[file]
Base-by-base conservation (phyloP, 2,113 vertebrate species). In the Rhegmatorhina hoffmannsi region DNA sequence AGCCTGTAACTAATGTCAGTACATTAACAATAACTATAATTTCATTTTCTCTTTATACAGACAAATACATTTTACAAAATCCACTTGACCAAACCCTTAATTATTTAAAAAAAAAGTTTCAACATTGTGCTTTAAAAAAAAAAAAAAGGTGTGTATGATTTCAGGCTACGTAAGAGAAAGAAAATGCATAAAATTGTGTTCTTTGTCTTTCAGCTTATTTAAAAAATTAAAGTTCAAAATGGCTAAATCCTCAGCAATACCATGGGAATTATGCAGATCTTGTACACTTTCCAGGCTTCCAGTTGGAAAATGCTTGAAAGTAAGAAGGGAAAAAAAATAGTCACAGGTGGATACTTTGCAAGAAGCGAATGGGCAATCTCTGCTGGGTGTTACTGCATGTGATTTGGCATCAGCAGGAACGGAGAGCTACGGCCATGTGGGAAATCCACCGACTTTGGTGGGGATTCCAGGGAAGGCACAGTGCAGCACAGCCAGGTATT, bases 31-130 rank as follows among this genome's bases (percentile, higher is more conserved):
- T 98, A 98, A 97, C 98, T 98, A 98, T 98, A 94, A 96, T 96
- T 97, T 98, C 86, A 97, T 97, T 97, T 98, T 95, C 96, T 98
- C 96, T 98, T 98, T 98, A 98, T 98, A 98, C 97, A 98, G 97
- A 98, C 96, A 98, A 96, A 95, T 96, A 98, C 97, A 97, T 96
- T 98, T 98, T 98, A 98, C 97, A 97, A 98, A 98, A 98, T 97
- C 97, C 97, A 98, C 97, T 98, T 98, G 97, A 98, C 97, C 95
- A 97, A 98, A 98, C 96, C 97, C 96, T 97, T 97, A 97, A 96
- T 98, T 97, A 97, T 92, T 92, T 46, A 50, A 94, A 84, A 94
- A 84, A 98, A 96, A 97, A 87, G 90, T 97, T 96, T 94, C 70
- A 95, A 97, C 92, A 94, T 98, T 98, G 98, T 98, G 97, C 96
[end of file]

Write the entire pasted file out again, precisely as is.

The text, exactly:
Base-by-base conservation (phyloP, 2,113 vertebrate species). In the Rhegmatorhina hoffmannsi region DNA sequence AGCCTGTAACTAATGTCAGTACATTAACAATAACTATAATTTCATTTTCTCTTTATACAGACAAATACATTTTACAAAATCCACTTGACCAAACCCTTAATTATTTAAAAAAAAAGTTTCAACATTGTGCTTTAAAAAAAAAAAAAAGGTGTGTATGATTTCAGGCTACGTAAGAGAAAGAAAATGCATAAAATTGTGTTCTTTGTCTTTCAGCTTATTTAAAAAATTAAAGTTCAAAATGGCTAAATCCTCAGCAATACCATGGGAATTATGCAGATCTTGTACACTTTCCAGGCTTCCAGTTGGAAAATGCTTGAAAGTAAGAAGGGAAAAAAAATAGTCACAGGTGGATACTTTGCAAGAAGCGAATGGGCAATCTCTGCTGGGTGTTACTGCATGTGATTTGGCATCAGCAGGAACGGAGAGCTACGGCCATGTGGGAAATCCACCGACTTTGGTGGGGATTCCAGGGAAGGCACAGTGCAGCACAGCCAGGTATT, bases 31-130 rank as follows among this genome's bases (percentile, higher is more conserved):
- T 98, A 98, A 97, C 98, T 98, A 98, T 98, A 94, A 96, T 96
- T 97, T 98, C 86, A 97, T 97, T 97, T 98, T 95, C 96, T 98
- C 96, T 98, T 98, T 98, A 98, T 98, A 98, C 97, A 98, G 97
- A 98, C 96, A 98, A 96, A 95, T 96, A 98, C 97, A 97, T 96
- T 98, T 98, T 98, A 98, C 97, A 97, A 98, A 98, A 98, T 97
- C 97, C 97, A 98, C 97, T 98, T 98, G 97, A 98, C 97, C 95
- A 97, A 98, A 98, C 96, C 97, C 96, T 97, T 97, A 97, A 96
- T 98, T 97, A 97, T 92, T 92, T 46, A 50, A 94, A 84, A 94
- A 84, A 98, A 96, A 97, A 87, G 90, T 97, T 96, T 94, C 70
- A 95, A 97, C 92, A 94, T 98, T 98, G 98, T 98, G 97, C 96